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Brain Connect. 2016 Feb;6(1):37-47. doi: 10.1089/brain.2015.0340. Epub 2015 Nov 30.

Sexual Dimorphism in White Matter Developmental Trajectories Using Tract-Based Spatial Statistics.

Author information

1
1 UCL Institute of Child Health , London, United Kingdom .
2
2 Cluster "Languages of Emotion", Freie Universität Berlin , Berlin, Germany .
3
3 School of Medicine, University of Castilla-La Mancha , Albacete, Spain .
4
4 Child Neuropsychology, Murdoch Childrens Research Institute , Melbourne, Australia .
5
5 Division of Psychology and Language Sciences, Research Department of Cognitive, Perceptual, and Brain Sciences, Institute of Behavioral Neuroscience, University College London , London, United Kingdom .
6
6 Great Ormond Street Hospital for Children , London, United Kingdom .

Abstract

Increasing evidence is emerging for sexual dimorphism in the trajectory of white matter development in children assessed using volumetric magnetic resonance imaging (MRI) and more recently diffusion MRI. Recent studies using diffusion MRI have examined cohorts with a wide age range (typically between 5 and 30 years) showing focal regions of differential diffusivity and fractional anisotropy (FA) and have implicated puberty as a possible contributory factor. To further investigate possible dimorphic trajectories in a young cohort, presumably closer to the expected onset of puberty, we used tract-based spatial statistics to investigate diffusion metrics. The cohort consisted of 23 males and 30 females between the ages of 8 and 16 years. Differences in diffusion metrics were corrected for age, total brain volume, and full scale IQ. In contrast to previous studies showing focal differences between males and females, widespread sexually dimorphic trajectories in structural white matter development were observed. These differences were characterized by more advanced development in females compared to males indicated by lower mean diffusivity, radial and axial diffusivity, and higher FA in females. This difference appeared to be larger at lower ages (8-9 years) with diffusion measures from males and females tending to converge between 10 and 14 years of age. Males showed a steeper slope for age-diffusion metric correlations compared to females, who either did not correlate with age or correlated in fewer regions. Further studies are now warranted to determine the role of hormones on the observed differences, particularly in 8-9-year-old children.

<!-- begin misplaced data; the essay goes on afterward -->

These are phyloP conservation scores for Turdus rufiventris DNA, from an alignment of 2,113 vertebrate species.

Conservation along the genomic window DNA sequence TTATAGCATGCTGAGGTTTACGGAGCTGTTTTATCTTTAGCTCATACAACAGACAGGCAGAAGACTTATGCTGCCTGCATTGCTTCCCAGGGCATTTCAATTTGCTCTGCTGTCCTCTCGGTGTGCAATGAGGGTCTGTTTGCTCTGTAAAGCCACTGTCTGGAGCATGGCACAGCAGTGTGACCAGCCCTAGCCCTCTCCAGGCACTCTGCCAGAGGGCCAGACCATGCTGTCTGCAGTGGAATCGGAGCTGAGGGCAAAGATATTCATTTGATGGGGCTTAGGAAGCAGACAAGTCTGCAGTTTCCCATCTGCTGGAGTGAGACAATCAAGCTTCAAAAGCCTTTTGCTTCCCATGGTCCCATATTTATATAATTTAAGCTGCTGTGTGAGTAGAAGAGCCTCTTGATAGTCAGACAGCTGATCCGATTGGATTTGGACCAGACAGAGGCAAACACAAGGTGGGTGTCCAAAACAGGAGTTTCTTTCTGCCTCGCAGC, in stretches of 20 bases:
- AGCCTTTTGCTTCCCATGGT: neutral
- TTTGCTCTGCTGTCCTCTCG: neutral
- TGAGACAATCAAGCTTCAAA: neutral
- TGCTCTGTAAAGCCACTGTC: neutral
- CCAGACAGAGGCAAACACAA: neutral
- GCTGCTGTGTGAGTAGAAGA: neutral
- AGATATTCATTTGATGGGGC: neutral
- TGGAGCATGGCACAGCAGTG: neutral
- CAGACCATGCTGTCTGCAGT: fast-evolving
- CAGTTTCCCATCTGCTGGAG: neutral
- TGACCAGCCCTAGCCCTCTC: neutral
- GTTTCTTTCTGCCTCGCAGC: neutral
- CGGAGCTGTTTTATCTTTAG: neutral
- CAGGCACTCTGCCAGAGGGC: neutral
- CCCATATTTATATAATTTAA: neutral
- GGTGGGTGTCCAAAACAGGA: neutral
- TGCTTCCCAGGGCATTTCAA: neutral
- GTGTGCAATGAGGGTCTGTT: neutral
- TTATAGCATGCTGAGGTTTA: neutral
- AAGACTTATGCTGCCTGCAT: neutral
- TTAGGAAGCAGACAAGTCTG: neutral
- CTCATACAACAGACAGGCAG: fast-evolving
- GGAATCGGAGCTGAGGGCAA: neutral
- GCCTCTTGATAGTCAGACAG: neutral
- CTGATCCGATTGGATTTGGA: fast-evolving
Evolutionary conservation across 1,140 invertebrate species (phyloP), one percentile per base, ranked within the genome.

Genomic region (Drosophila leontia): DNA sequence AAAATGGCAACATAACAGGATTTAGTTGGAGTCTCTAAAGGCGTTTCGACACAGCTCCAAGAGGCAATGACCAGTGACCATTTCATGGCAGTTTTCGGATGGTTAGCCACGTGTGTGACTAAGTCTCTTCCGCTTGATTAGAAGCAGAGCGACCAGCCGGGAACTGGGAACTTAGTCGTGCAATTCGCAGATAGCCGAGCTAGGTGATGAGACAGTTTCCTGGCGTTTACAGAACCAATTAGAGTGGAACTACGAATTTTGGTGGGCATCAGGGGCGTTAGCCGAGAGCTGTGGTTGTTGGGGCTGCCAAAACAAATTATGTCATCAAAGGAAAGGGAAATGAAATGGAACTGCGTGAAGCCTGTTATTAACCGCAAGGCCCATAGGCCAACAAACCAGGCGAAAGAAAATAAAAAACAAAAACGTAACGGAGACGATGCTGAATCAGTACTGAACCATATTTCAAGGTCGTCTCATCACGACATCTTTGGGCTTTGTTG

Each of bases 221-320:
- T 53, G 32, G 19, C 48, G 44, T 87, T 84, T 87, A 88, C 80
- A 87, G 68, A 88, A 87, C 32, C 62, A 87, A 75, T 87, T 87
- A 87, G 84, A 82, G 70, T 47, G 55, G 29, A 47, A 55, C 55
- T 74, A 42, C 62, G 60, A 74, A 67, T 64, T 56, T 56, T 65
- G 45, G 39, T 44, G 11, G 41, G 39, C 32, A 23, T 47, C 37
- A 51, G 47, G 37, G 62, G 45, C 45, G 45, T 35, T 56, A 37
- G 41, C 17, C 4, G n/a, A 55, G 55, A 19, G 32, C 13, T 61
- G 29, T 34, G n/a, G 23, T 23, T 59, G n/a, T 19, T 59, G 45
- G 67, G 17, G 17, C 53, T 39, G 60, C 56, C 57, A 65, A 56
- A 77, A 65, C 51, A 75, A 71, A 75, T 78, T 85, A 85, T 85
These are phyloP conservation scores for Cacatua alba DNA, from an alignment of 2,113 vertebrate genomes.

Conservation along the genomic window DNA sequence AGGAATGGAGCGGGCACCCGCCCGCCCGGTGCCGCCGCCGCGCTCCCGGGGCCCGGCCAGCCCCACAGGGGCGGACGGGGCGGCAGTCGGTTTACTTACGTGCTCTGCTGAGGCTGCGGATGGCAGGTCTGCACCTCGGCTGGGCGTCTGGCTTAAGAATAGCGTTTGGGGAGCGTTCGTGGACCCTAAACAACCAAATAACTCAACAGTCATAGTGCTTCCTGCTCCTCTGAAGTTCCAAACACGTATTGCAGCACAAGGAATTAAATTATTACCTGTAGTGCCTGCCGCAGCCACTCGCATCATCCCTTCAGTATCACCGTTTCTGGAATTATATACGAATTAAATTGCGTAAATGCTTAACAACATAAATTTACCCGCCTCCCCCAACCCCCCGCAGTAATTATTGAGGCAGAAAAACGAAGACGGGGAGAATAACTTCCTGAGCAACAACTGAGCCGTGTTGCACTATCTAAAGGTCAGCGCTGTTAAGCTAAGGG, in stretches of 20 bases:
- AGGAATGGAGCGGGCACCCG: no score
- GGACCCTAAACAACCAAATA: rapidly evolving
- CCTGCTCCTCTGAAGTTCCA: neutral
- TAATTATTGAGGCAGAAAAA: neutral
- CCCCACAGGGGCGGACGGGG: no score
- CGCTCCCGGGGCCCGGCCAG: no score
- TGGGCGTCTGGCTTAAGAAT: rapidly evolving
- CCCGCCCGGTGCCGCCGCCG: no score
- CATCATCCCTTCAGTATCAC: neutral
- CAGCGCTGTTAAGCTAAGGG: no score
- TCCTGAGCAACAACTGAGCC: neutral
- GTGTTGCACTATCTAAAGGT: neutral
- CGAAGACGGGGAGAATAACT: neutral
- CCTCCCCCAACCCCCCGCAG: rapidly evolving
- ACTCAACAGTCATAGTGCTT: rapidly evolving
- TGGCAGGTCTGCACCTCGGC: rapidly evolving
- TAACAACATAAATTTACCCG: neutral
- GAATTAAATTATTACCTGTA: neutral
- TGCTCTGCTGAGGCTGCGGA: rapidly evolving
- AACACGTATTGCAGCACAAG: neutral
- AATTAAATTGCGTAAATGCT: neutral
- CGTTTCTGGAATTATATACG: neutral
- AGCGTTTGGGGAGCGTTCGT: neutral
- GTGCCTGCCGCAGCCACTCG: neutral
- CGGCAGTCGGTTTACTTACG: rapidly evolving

KEYWORDS:

brain development; diffusion tensor imaging; gender differences; puberty; tract-based spatial statistics; white matter

PMID:
26446207
PMCID:
PMC4744889
DOI:
10.1089/brain.2015.0340
[Indexed for MEDLINE]
Free PMC Article

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